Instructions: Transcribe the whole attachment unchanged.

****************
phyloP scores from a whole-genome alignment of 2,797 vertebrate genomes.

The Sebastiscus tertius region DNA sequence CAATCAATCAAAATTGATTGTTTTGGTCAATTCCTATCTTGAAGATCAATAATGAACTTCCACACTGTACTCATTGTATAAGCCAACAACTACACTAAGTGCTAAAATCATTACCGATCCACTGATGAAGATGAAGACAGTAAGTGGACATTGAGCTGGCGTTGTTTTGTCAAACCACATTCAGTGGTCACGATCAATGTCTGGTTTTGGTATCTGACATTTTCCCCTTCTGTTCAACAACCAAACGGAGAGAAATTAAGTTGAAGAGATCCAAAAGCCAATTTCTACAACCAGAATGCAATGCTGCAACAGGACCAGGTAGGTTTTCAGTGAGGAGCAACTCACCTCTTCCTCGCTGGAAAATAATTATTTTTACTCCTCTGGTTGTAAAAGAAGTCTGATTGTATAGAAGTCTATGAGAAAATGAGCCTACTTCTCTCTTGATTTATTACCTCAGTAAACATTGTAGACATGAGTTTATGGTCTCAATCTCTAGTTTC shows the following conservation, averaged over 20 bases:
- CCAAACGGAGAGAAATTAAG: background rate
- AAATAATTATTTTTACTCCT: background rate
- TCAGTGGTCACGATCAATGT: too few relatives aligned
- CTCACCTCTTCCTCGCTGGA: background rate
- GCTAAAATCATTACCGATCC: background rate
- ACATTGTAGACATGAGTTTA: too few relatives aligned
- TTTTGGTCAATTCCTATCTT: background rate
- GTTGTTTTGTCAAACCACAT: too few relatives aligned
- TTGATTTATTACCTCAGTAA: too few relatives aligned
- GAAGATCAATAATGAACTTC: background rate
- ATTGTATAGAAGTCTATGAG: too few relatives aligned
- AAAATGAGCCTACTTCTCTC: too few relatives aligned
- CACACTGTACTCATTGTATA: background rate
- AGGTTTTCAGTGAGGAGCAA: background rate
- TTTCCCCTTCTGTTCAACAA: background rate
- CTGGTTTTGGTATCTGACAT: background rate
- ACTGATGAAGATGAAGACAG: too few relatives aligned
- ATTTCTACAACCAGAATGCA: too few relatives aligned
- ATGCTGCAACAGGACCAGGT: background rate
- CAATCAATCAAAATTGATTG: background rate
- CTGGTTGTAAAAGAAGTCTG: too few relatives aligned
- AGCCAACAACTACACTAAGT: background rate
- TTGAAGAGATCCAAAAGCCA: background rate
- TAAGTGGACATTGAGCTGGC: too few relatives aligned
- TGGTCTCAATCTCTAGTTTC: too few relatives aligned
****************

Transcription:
phyloP scores from a whole-genome alignment of 2,797 vertebrate genomes.

The Sebastiscus tertius region DNA sequence CAATCAATCAAAATTGATTGTTTTGGTCAATTCCTATCTTGAAGATCAATAATGAACTTCCACACTGTACTCATTGTATAAGCCAACAACTACACTAAGTGCTAAAATCATTACCGATCCACTGATGAAGATGAAGACAGTAAGTGGACATTGAGCTGGCGTTGTTTTGTCAAACCACATTCAGTGGTCACGATCAATGTCTGGTTTTGGTATCTGACATTTTCCCCTTCTGTTCAACAACCAAACGGAGAGAAATTAAGTTGAAGAGATCCAAAAGCCAATTTCTACAACCAGAATGCAATGCTGCAACAGGACCAGGTAGGTTTTCAGTGAGGAGCAACTCACCTCTTCCTCGCTGGAAAATAATTATTTTTACTCCTCTGGTTGTAAAAGAAGTCTGATTGTATAGAAGTCTATGAGAAAATGAGCCTACTTCTCTCTTGATTTATTACCTCAGTAAACATTGTAGACATGAGTTTATGGTCTCAATCTCTAGTTTC shows the following conservation, averaged over 20 bases:
- CCAAACGGAGAGAAATTAAG: background rate
- AAATAATTATTTTTACTCCT: background rate
- TCAGTGGTCACGATCAATGT: too few relatives aligned
- CTCACCTCTTCCTCGCTGGA: background rate
- GCTAAAATCATTACCGATCC: background rate
- ACATTGTAGACATGAGTTTA: too few relatives aligned
- TTTTGGTCAATTCCTATCTT: background rate
- GTTGTTTTGTCAAACCACAT: too few relatives aligned
- TTGATTTATTACCTCAGTAA: too few relatives aligned
- GAAGATCAATAATGAACTTC: background rate
- ATTGTATAGAAGTCTATGAG: too few relatives aligned
- AAAATGAGCCTACTTCTCTC: too few relatives aligned
- CACACTGTACTCATTGTATA: background rate
- AGGTTTTCAGTGAGGAGCAA: background rate
- TTTCCCCTTCTGTTCAACAA: background rate
- CTGGTTTTGGTATCTGACAT: background rate
- ACTGATGAAGATGAAGACAG: too few relatives aligned
- ATTTCTACAACCAGAATGCA: too few relatives aligned
- ATGCTGCAACAGGACCAGGT: background rate
- CAATCAATCAAAATTGATTG: background rate
- CTGGTTGTAAAAGAAGTCTG: too few relatives aligned
- AGCCAACAACTACACTAAGT: background rate
- TTGAAGAGATCCAAAAGCCA: background rate
- TAAGTGGACATTGAGCTGGC: too few relatives aligned
- TGGTCTCAATCTCTAGTTTC: too few relatives aligned